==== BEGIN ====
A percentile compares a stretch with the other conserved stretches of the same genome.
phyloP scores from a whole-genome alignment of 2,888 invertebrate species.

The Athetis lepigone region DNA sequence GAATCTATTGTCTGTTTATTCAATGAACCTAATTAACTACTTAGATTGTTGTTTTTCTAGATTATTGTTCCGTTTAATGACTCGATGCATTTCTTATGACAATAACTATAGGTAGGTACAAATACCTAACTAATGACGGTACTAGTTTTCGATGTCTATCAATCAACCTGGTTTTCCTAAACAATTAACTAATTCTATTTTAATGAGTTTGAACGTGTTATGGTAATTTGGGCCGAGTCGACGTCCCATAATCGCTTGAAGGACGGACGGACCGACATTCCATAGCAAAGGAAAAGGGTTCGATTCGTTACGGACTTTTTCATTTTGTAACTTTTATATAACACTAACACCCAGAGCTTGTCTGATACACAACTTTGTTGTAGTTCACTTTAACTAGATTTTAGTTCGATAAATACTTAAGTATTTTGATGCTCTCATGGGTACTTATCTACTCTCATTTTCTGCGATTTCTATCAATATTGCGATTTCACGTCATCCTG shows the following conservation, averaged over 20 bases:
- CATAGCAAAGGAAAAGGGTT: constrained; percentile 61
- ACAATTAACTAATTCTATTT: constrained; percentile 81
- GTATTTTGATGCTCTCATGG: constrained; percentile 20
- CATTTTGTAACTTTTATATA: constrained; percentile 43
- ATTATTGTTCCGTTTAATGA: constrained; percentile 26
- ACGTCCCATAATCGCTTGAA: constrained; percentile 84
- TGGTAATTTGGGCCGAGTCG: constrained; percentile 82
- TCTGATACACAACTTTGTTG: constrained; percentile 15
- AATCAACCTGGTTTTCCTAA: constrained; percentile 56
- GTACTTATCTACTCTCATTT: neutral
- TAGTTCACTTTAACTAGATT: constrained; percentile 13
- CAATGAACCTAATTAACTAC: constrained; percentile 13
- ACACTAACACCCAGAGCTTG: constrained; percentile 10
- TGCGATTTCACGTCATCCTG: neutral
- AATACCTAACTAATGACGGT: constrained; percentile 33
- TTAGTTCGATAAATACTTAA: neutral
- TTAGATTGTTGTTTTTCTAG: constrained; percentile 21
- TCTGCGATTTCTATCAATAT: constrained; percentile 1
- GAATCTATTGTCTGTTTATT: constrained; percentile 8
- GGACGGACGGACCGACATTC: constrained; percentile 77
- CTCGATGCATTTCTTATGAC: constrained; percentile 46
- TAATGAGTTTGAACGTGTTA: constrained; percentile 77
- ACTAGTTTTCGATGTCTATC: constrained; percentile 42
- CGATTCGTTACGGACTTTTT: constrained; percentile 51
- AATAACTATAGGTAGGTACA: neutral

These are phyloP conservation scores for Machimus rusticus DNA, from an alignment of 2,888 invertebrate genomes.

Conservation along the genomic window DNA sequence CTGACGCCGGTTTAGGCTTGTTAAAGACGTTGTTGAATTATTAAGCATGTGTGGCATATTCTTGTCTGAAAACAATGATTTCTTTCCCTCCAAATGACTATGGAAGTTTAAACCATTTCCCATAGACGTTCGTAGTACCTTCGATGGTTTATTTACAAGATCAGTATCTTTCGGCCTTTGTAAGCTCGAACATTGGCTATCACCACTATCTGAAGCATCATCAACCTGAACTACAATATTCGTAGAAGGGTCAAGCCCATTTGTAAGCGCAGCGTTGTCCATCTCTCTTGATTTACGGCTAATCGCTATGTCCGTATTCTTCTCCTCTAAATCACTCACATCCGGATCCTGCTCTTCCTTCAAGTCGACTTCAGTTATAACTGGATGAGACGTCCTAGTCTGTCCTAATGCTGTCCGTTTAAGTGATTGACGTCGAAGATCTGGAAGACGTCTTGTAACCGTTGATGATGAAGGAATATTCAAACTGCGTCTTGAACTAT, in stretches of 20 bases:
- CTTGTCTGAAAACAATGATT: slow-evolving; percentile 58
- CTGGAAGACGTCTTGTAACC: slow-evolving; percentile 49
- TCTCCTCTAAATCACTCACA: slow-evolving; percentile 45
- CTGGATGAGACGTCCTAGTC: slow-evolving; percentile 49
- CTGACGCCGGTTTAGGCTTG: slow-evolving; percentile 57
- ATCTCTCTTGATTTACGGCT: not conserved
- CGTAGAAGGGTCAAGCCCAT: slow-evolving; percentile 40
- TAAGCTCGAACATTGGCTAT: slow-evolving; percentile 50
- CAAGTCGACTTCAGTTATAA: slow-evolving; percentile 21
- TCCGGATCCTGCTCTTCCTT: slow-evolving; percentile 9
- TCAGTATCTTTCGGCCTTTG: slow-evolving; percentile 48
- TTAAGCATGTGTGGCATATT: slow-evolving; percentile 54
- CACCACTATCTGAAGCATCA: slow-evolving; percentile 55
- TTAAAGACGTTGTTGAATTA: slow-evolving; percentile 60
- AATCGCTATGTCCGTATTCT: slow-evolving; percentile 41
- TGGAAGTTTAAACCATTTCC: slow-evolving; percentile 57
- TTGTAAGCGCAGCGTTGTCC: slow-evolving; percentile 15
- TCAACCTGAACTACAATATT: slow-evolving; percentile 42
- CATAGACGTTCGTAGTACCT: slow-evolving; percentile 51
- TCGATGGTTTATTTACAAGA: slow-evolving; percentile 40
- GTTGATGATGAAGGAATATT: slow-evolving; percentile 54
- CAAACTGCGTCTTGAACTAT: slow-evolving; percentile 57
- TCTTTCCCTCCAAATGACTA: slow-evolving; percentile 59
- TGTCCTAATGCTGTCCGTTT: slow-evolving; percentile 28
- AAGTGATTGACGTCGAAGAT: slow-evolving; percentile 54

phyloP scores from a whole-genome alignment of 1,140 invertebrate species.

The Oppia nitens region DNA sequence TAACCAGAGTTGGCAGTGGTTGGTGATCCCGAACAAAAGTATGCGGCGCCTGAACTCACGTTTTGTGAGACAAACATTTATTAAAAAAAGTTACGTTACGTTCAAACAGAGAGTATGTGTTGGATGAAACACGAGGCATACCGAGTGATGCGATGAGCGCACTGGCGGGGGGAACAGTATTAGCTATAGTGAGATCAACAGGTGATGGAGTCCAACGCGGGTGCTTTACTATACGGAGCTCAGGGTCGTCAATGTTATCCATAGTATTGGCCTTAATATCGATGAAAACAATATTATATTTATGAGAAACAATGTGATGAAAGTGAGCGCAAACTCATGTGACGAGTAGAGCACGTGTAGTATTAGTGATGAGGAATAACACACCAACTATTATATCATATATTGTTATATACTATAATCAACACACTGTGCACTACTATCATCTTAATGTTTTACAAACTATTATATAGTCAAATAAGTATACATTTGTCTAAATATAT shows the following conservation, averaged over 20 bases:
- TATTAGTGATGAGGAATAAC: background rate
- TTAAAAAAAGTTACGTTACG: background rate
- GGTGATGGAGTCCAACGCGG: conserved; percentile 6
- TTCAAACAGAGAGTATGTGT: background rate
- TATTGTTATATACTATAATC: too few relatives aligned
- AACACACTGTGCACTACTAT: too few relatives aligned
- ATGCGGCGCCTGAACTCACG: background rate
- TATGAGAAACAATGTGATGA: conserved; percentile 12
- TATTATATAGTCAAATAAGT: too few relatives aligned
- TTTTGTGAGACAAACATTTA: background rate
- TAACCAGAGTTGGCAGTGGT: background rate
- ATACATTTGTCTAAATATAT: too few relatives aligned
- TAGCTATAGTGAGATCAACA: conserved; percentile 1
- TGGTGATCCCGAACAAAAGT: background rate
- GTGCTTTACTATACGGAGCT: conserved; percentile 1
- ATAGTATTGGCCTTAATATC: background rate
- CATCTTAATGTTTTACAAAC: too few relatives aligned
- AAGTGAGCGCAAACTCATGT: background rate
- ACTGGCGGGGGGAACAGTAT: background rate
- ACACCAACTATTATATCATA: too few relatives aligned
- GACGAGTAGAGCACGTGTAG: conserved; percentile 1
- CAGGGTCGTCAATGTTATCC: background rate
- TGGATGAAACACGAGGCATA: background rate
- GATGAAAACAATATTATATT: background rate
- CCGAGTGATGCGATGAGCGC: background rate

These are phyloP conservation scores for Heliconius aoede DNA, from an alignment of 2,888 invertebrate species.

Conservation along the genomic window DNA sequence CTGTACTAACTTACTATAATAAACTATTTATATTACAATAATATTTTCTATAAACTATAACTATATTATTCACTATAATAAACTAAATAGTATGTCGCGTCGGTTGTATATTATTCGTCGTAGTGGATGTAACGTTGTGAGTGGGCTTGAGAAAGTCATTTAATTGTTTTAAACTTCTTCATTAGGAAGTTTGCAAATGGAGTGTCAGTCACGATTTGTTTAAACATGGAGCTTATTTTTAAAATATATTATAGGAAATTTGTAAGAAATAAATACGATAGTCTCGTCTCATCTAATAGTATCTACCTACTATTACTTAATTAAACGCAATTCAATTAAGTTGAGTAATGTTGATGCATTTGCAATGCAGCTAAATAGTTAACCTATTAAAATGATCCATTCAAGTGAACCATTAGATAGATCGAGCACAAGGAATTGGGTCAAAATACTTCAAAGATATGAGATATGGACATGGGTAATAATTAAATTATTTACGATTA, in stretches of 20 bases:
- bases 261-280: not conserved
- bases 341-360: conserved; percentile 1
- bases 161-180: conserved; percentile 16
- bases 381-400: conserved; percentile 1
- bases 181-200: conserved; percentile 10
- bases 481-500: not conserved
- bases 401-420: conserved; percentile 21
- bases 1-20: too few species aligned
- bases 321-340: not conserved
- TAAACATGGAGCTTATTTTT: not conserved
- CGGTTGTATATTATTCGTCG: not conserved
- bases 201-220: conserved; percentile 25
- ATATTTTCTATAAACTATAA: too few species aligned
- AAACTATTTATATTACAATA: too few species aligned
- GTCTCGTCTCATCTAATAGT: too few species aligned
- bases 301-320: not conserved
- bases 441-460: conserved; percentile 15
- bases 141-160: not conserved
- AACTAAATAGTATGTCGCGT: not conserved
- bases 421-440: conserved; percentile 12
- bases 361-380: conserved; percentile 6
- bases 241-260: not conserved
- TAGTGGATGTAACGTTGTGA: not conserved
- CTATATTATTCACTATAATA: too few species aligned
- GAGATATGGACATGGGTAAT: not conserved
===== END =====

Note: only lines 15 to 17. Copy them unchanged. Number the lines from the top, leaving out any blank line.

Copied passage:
- CAATGAACCTAATTAACTAC: constrained; percentile 13
- ACACTAACACCCAGAGCTTG: constrained; percentile 10
- TGCGATTTCACGTCATCCTG: neutral